|Many (or all?)
nVIDIA GeForce and TNT -based cards have the above circuit onboard.
It is a low pass filter and it's purpose is to reduce RFI emissions.
In many cases it's manufactured with low quality components and
/ or designed badly. If 'misdesigned' it basically stops most of
the high frequency information necessary to produce, for example,
sharp text at high resolutions and refresh rates.
To produce decently
sharp image at 1600x1200@75Hz you need at least 150MHz of videobandwidth.
That is half of the pixelclock frequency, called also as RAMDAC
speed. However, on some videocards the RF filter on the VGA outputs
(diagram above) is designed so that it restricts the videobandwidth
to even as low as 60...70MHz. This is unacceptable because these
videocards, in case of GeForce2 GTS / MX, are advertised to have
350MHz RAMDACs and capable of resolutions of 2048x1536 at refresh
rate of 75Hz.
You can use this table as a guideline what should be possible
with you monitor and videocard. These numbers are approximate
only, they may vary ±10% depending on operating system and the
The videobandwidth of your monitor is often found in the
technical specifications part of your monitors manual.
Videobandwidth of a videocard is generally not told to
the public - because it would tell the customer too much about
the real quality of the product, and that is something the marketing
people don't like us to know... You should except that a videocard
has bandwidth something near half of the maximimum RAMDAC frequency.
you have a blurry image on resolutions that should be crystal clear
on your monitor:
Check that your
monitor has enough videobandwidth
Make sure your
vga cable is sufficiently high quality
Test the system
without any additional devices on the vga cable -- connect the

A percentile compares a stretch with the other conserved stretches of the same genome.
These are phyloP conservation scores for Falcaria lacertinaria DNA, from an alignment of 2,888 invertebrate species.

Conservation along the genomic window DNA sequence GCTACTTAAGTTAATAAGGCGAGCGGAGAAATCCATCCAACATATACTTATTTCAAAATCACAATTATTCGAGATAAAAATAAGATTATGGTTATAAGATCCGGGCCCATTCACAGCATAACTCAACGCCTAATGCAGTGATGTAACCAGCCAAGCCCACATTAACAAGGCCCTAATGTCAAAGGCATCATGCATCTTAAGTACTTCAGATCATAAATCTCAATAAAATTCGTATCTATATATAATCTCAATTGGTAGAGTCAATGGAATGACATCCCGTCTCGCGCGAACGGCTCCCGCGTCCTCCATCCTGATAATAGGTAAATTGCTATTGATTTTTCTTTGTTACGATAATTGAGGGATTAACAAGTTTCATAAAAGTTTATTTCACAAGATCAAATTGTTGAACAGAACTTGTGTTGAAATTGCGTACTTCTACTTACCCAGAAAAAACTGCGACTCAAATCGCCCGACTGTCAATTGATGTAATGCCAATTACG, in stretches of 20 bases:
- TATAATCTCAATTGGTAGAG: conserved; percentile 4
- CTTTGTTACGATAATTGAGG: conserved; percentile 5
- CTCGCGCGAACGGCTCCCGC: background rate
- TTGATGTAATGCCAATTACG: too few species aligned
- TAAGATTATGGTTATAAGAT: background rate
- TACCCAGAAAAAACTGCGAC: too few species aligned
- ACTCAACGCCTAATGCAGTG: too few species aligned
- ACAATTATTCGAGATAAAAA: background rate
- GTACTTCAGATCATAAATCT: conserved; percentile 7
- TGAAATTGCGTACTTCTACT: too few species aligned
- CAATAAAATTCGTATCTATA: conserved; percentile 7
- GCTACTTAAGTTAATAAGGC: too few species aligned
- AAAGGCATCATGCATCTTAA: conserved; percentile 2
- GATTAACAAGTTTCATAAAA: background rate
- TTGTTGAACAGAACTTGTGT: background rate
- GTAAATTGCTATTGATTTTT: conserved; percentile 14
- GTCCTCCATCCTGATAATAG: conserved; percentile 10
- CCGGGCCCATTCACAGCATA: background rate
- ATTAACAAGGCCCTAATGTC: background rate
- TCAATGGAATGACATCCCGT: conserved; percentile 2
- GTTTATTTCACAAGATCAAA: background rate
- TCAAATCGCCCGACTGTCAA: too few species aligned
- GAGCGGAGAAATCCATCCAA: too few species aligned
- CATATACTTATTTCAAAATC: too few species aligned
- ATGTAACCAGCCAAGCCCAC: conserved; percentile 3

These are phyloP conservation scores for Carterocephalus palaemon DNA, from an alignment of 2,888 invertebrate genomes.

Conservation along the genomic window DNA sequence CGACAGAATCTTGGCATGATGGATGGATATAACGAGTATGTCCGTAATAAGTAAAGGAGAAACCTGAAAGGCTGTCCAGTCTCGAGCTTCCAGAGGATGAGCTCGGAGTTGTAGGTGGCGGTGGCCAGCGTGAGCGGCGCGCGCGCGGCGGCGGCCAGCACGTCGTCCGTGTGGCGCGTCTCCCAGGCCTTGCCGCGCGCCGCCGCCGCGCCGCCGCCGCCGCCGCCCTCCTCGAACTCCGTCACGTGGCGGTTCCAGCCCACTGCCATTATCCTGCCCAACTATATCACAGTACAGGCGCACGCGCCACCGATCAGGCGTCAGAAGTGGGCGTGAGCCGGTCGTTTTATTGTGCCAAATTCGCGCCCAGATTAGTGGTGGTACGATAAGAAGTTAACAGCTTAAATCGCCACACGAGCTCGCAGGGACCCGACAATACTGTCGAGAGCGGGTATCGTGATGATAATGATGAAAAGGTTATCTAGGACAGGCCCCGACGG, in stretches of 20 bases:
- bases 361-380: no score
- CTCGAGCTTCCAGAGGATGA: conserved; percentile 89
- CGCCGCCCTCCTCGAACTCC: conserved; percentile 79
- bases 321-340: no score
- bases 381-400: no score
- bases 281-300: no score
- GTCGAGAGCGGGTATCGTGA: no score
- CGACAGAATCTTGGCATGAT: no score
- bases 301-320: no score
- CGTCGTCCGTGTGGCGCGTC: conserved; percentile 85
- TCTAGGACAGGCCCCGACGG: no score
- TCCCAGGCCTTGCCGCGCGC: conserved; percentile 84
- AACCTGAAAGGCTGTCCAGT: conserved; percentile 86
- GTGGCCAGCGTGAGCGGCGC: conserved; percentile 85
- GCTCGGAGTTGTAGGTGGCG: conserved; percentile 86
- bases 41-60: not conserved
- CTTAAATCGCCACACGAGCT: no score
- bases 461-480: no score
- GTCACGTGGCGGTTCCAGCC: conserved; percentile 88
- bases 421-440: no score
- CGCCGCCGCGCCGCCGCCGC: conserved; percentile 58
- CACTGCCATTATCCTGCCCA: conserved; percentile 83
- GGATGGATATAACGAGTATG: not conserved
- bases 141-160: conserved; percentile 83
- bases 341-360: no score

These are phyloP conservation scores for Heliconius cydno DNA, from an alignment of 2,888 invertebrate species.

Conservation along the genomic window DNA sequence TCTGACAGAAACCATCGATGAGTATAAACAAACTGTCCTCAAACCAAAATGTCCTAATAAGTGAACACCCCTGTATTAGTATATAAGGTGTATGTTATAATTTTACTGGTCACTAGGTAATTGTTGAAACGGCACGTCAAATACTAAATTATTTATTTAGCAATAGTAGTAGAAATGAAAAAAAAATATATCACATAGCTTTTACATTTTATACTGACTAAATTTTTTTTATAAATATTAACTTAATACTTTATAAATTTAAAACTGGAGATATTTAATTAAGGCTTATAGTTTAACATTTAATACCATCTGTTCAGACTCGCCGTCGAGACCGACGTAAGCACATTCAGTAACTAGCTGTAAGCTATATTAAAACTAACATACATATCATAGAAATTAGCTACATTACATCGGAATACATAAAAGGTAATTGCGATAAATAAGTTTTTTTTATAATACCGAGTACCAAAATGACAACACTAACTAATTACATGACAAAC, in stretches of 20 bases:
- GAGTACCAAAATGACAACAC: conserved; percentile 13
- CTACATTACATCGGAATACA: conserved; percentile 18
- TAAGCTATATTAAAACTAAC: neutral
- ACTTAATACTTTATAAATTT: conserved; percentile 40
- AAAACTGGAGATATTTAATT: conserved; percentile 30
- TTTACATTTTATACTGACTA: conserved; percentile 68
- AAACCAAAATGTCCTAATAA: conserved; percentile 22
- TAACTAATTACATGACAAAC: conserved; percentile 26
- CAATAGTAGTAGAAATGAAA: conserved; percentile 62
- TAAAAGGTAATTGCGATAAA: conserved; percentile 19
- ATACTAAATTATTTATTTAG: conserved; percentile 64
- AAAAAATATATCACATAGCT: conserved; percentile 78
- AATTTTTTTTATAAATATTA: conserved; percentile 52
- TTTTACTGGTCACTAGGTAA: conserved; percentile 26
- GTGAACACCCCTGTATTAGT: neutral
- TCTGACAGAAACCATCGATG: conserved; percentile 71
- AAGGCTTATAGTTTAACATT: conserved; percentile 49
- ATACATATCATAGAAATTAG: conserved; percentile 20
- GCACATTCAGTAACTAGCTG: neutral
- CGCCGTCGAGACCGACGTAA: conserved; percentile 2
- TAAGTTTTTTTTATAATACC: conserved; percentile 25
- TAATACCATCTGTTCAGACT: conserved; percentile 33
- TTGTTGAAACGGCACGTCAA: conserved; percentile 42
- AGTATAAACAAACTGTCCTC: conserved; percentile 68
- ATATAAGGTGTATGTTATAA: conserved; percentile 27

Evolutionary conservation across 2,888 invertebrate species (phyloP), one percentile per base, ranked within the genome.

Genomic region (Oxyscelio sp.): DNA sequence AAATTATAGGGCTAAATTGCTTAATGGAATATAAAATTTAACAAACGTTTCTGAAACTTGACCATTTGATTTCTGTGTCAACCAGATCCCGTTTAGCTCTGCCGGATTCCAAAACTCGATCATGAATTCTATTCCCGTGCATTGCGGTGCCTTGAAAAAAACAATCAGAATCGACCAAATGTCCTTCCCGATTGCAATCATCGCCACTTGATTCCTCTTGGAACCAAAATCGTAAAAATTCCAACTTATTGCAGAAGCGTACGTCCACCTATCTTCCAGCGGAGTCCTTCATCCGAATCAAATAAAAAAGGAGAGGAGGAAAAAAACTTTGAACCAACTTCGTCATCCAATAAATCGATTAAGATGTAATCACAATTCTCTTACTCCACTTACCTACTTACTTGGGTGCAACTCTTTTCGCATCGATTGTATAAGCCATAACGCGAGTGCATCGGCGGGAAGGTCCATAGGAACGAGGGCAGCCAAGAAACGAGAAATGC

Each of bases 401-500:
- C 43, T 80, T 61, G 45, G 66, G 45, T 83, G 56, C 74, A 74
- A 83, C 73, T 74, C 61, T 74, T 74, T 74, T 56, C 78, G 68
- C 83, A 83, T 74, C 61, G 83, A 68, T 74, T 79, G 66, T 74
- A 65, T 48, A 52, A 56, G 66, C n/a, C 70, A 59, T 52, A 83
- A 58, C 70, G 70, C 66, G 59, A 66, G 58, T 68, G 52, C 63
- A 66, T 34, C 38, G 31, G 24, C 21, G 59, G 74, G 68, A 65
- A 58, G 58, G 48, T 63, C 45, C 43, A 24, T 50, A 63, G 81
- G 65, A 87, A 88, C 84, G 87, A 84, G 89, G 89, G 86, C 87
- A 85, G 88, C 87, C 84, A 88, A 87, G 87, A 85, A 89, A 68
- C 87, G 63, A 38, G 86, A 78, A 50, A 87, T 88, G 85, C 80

cable from your monitor directly to your videocard
verify that your monitor and cabling is up to task by trying some
other videocard that is known to have sharp picture quality (matrox
G200/G400 for example)
according to these tests the cause of blurriness is the nVIDIA -based
videocard I advice you to return it, or at least complaint about
it, to the manufacturer.
contains some guidelines for fixing the problem yourself by modifying
|Prolink Pixelview GeForce 2 MX
read this through also in case of other cards, it contains
some necessary information.
|GeForce2 MX nVIDIA reference based
include: Asus V7100, Gainward CardExpert GeForce2 MX,
Leadtek Winfast GeForce2 MX, Sparkle SP6800 GeForce2
MX and many others.
Elsa Gladiac MX has also similar filter configuration.
|GeForce2 GTS nVIDIA reference based
include: Asus V7700, Chaintech GeForce2 GTS 64MB, Creative
Labs 3D Blaster Annihilator 2, Elsa Gladiac GeForce2
GTS, Guillemot Hercules 3D Prophet II, Leadtek WinFast
GeForce2 GTS, MagicPro GeForce2 GTS 64MB and many others.
|Hercules 3D Prophet II MX
one differs a bit from the reference design, but can
be modified as well.
: the following contains instructions to modify low-pass filtering
of some videocards. This requires soldering of Surface Mount
Devices. If you haven't done SMD-work before don't practice
with your videocard - the lessons might be expensive! Have
an experienced person to do it for you with correct equipment
if you have the slightest doubt about this.. or don't do it
all.. Modifying your videocard may destroy it and void any
warranties. Modified videocard may also cause radio frequency
interference (RFI) exceeding your local regulations. I take
no responsibility of any damage caused.
Pixelview GeForce 2 MX
|Below you see a
closeup near the VGA connector of the Prolink Pixelview GeForce
2 MX. This card, in my experience, suffers very badly about image
blurriness above 1024x768@75Hz, which is equivalent of videobandwidth